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Sid M. Shah, Assistant Clinical Professor Michigan State University; Faculty member of Sparrow/MSU Emergency Medicine Residency Program Lansing, Michigan,
Kevin M. Kelly, Associate Professor of Neurology Drexel University College of Medicine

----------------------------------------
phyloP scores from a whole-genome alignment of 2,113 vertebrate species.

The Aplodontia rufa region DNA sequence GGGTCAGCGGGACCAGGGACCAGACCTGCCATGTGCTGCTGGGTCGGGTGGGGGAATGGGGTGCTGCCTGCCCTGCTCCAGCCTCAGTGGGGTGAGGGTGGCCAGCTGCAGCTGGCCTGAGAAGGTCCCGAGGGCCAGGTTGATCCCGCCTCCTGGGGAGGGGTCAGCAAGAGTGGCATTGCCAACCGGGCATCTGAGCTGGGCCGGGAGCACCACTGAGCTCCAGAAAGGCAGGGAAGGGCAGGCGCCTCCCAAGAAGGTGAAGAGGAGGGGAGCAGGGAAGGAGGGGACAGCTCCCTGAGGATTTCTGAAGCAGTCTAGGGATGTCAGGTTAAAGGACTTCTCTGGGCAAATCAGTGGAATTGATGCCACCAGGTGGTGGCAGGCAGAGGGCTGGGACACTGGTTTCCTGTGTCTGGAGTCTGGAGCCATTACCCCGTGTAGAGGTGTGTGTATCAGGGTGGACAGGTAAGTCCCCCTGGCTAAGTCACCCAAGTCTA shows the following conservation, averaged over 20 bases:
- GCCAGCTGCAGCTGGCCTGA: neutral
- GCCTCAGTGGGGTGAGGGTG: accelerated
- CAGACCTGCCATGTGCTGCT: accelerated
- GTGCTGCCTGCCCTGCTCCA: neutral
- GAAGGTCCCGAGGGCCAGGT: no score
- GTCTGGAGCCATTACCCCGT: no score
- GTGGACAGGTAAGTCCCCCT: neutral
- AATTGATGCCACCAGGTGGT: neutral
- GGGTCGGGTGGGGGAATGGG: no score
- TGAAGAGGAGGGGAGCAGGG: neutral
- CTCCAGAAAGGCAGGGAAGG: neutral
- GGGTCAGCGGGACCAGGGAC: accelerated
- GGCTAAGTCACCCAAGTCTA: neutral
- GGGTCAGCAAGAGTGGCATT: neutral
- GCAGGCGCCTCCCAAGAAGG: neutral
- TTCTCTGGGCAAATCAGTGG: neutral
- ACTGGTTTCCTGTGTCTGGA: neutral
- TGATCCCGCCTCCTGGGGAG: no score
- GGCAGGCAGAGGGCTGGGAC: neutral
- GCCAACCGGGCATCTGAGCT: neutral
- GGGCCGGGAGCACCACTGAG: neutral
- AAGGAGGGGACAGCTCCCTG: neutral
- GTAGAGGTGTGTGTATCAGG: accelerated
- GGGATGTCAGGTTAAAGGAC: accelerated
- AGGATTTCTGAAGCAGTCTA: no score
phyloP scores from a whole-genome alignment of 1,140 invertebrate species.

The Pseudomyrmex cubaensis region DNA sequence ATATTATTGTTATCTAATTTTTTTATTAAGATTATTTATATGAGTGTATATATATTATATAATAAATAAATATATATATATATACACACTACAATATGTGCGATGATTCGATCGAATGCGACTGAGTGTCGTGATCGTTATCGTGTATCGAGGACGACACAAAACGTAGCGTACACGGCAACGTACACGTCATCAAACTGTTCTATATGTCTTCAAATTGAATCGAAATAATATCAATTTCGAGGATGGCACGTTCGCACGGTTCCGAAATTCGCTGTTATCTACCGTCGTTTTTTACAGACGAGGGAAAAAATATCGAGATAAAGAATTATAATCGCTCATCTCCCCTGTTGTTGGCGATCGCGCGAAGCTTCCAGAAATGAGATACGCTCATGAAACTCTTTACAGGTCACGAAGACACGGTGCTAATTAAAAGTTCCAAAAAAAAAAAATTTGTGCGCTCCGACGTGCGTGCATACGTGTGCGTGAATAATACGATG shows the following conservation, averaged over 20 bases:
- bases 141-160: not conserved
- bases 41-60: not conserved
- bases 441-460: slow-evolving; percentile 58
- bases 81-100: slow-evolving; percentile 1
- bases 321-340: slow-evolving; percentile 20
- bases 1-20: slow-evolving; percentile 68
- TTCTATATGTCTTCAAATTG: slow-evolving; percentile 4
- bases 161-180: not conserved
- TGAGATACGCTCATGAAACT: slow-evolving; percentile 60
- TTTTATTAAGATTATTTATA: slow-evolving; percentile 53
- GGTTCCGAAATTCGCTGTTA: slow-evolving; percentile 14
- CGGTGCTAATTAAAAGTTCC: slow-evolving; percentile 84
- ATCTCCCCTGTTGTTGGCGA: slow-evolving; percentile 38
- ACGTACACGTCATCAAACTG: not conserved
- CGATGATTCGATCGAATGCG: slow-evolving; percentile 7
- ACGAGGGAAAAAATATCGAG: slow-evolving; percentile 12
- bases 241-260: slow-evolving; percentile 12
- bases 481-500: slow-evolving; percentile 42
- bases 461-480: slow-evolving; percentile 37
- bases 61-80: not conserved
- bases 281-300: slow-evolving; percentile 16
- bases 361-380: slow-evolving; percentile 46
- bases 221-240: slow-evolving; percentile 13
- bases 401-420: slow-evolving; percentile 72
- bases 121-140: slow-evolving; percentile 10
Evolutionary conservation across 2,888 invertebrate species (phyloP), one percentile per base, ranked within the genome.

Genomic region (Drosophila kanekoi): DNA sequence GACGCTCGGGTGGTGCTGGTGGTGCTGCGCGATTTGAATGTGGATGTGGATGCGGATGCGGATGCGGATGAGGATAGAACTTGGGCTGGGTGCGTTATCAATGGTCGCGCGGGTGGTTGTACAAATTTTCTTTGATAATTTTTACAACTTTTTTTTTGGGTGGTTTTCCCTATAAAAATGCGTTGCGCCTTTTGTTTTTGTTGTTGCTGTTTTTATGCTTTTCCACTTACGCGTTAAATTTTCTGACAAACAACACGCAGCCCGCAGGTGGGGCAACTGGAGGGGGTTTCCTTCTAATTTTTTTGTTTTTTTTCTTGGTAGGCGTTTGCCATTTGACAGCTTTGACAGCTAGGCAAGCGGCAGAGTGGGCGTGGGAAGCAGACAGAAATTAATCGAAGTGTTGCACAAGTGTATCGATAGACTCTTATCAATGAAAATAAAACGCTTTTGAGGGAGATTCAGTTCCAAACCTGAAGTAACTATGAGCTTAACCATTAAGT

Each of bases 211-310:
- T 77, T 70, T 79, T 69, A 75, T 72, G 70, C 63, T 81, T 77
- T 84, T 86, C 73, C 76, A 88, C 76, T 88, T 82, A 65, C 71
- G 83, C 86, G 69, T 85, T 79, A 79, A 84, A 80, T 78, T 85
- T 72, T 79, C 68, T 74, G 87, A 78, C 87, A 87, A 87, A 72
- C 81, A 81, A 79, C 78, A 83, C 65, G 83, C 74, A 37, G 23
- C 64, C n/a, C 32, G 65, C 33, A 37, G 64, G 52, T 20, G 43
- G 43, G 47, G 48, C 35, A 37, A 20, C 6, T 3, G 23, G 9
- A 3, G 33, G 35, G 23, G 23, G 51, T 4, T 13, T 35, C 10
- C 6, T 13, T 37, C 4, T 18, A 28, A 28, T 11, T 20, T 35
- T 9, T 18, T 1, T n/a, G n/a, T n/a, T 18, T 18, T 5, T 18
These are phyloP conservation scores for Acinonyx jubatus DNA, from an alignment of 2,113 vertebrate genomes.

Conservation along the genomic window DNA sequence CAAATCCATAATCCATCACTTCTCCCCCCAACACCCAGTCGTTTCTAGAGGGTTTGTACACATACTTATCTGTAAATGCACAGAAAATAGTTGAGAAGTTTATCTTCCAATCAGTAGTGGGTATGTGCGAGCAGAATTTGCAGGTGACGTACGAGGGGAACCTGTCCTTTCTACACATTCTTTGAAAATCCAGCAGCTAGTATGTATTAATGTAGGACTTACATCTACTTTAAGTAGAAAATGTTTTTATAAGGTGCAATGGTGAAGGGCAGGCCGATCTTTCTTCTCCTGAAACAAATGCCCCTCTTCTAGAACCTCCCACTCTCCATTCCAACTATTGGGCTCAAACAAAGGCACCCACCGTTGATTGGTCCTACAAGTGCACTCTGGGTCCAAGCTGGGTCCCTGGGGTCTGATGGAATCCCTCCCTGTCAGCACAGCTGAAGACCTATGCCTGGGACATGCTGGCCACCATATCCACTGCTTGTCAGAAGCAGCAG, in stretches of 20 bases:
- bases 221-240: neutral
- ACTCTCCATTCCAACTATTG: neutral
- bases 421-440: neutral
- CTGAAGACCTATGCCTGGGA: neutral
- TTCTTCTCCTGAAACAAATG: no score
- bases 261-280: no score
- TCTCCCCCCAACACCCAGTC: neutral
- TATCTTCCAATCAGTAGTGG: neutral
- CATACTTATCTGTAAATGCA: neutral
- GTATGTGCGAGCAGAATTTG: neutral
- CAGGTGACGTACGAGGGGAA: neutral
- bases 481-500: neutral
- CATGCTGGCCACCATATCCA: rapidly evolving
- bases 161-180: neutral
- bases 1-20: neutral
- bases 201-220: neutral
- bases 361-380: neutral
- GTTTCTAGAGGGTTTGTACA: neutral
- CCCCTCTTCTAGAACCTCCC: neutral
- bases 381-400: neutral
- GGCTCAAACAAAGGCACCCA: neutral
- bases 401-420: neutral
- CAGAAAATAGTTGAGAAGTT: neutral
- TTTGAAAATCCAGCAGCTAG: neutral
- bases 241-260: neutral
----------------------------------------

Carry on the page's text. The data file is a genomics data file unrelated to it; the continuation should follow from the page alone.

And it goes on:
Many poisonous substances produce their primary toxic effects by affecting neurotransmission. Recognition of several known toxidromes may narrow the diagnostic focus and aid in management. The various types of toxidromes include: cholinergic syndrome, aticholinergic syndrome, adrenergic syndrome, sedative hypnotic syndrome, opioid syndrome, and withdrawal syndromes. Although many drugs depress the level of consciousness and respiratory drive, the agents most frequently responsible for these effects include opioids or sedative/hypnotics. The toxicity from any of these agents can cause hypotension, hypothermia, pulmonary edema, and hyporeflexia. Electrical injuries can result in numerous immediate and delayed neurological complications. The most common cause of death by either alternating current or direct current (lightning strike) is cardiorespiratory arrest. The most common cause of death in persons with significant thermal injury is multiple organ failure and its complications. Alternating current typically induces ventricular fibrillation and lightning strike (direct current) commonly causes asystole.
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